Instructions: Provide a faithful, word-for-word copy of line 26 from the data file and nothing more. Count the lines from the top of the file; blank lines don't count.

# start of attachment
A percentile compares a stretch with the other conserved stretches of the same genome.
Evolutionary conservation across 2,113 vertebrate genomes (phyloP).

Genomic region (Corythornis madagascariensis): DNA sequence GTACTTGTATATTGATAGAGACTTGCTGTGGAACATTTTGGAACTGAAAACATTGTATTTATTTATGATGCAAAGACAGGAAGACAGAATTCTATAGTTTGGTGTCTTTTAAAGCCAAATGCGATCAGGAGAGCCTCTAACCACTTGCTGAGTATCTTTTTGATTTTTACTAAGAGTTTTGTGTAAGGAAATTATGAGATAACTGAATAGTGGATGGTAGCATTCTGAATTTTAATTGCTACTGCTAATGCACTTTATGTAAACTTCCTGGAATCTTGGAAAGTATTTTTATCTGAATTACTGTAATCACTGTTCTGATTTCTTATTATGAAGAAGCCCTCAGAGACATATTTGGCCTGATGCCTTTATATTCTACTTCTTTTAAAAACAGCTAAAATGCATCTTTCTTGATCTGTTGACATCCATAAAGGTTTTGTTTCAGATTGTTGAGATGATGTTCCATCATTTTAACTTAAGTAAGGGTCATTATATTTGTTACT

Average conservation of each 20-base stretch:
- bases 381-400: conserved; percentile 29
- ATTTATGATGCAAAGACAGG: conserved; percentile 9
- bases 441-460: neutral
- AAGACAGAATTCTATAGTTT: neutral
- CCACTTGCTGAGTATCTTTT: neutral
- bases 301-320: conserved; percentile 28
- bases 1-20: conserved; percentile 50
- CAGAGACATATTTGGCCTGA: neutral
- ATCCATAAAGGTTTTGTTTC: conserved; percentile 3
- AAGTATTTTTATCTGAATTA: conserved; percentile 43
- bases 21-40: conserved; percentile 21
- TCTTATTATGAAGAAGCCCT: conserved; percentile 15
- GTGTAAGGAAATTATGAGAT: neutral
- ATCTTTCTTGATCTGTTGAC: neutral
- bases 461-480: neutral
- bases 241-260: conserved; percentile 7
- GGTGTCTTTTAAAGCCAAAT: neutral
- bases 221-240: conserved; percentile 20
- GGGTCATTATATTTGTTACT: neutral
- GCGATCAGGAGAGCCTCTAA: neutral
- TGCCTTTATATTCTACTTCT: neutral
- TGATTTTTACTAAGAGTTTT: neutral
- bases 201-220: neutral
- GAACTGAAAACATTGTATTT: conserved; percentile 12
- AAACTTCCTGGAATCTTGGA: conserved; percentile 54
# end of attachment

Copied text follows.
- TGATTTTTACTAAGAGTTTT: neutral